So, my question is, have there been
any statistical studies done on the
effects of immutability in real-world
I'd argue that your professor is just being obtuse -- not necessarily intentionally or even a bad thing. Its just that the question is too vague. Two real problems with the question:
- "Statistical studies on the effect of [x]" doesn't really mean anything if you don't specify what kind of measurements you're looking for.
- "Real-world code" doesn't really mean anything unless you state a specific domain. Real world code includes scientific computing, game development, blog engines, automated proof generators, stored procedures, operating system kernals, etc
For what its worth, the ability for the compiler to optimize immutable objects is well-documented. Off the top of my head:
- The Haskell compiler performs deforestation (also called short-cut fusion), where Haskell will transform the expression
map f . map g to
map f . g. Since Haskell functions are immutable, these expressions are guaranteed to produce equivalent output, but the second function runs twice as fast since we don't need to create an intermediate list.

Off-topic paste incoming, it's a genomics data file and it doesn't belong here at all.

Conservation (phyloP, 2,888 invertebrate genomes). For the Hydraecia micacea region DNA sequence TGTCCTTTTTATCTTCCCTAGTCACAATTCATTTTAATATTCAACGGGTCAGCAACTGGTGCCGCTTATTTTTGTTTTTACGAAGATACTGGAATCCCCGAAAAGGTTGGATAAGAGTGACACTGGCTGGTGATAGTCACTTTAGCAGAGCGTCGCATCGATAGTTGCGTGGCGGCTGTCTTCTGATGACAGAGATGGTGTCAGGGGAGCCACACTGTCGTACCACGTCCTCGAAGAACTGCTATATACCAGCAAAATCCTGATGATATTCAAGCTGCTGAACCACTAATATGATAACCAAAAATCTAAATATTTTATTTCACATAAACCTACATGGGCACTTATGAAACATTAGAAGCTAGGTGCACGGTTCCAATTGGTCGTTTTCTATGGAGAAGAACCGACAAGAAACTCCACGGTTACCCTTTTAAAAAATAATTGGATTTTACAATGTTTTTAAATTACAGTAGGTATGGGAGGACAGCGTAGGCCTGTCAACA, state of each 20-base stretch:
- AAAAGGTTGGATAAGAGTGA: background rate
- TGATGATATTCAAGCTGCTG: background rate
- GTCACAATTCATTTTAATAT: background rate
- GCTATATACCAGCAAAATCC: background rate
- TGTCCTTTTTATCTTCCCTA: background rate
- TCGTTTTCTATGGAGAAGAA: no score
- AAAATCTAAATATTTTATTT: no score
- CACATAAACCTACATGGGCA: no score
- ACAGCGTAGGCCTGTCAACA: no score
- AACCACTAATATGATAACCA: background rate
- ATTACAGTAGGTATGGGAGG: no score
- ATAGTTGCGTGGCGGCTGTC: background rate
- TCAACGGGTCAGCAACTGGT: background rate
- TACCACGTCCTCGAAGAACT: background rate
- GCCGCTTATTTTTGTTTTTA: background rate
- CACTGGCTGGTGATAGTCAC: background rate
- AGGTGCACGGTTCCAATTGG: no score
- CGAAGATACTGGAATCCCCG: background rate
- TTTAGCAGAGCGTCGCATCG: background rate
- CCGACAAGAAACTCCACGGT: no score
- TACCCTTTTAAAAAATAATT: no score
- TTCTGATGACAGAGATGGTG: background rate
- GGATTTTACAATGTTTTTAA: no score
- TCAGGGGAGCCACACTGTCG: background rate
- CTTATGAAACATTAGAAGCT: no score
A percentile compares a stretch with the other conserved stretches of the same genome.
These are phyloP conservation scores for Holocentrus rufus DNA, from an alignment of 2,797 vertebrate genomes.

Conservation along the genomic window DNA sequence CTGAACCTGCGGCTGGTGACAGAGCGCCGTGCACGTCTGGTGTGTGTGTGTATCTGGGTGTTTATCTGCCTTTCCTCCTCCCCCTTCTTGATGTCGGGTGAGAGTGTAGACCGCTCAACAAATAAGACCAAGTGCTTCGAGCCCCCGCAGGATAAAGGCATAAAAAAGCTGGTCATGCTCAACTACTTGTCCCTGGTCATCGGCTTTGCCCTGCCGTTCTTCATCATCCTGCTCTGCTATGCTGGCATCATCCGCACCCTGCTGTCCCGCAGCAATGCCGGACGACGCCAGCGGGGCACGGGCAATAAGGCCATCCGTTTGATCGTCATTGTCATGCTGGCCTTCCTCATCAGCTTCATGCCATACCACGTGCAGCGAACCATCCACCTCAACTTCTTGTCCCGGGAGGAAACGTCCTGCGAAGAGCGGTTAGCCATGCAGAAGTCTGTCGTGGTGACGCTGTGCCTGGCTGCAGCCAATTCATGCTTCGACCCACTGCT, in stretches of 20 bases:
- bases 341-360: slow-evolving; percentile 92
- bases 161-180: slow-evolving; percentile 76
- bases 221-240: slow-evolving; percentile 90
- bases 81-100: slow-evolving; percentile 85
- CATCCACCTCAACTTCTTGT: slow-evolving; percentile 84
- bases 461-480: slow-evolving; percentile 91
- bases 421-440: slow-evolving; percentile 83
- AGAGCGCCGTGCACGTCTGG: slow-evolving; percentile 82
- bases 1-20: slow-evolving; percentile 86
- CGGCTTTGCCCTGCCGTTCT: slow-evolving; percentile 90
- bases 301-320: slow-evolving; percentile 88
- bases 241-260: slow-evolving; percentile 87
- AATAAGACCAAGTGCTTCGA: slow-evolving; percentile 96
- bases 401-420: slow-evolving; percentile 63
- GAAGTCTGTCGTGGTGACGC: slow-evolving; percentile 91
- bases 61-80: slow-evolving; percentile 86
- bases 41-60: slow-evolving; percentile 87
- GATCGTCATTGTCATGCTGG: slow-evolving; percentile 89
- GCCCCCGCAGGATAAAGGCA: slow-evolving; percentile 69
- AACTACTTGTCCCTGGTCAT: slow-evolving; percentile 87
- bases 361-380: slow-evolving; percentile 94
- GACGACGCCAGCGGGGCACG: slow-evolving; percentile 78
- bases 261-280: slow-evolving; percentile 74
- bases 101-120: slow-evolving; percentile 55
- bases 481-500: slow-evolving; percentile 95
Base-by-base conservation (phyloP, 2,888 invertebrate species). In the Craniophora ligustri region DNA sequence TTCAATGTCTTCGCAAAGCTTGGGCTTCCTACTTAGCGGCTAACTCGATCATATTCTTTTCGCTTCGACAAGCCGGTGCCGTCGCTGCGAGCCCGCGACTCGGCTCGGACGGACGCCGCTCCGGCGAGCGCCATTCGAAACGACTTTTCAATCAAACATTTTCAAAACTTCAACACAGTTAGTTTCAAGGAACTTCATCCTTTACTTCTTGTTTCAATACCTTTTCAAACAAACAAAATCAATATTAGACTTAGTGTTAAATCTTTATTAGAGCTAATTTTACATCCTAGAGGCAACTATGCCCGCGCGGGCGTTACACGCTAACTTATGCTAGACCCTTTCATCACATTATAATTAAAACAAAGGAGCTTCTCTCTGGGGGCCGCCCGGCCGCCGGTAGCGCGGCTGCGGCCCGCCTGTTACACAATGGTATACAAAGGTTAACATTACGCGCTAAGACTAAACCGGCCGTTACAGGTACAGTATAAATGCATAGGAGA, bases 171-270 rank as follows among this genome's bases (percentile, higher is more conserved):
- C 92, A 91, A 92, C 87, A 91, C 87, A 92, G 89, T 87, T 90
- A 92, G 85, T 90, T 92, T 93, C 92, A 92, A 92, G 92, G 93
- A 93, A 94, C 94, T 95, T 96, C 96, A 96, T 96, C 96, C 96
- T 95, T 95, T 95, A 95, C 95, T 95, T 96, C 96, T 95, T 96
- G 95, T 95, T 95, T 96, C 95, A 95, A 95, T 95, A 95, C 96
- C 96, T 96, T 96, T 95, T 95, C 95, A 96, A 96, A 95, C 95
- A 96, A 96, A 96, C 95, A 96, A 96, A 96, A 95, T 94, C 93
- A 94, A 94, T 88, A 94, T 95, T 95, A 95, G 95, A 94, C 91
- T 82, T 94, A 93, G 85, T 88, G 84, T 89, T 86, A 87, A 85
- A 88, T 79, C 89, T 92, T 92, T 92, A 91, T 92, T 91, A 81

- Common subexpression elimination where we could convert
x = foo(12); y = foo(12) to
temp = foo(12); x = temp; y = temp; is only possible if the compiler can guarantee
foo is a pure function. To my knowledge, the D compiler can perform substitutions like this using the
immutable keywords. If I remember correctly, some C and C++ compilers will aggressively optimize calls to these functions marked "pure" (or whatever the equivalent keyword is).
- So long as we don't have mutable state, a sufficiently smart compiler can execute linear blocks of code multiple threads with a guarantee that we won't corrupt the state of variables in another thread.
Regarding concurrency, the pitfalls of concurrency using mutable state are well-documented and don't need to be restated.
Sure, this is all anecdotal evidence, but that's pretty much the best you'll get. The immutable vs mutable debate is largely a pissing match, and you are not going to find a paper making a sweeping generalization like "functional programming is superior to imperative programming".
At most, you'll probably find that you can summarize the benefits of immutable vs mutable in a set of best practices rather than as codified studies and statistics. For example, mutable state is the enemy of multithreaded programming; on the other hand, mutable queues and arrays are often easier to write and more efficient in practice than their immutable variants.
It takes practice, but eventually you learn to use the right tool for the job, rather than shoehorning your favorite pet paradigm into project.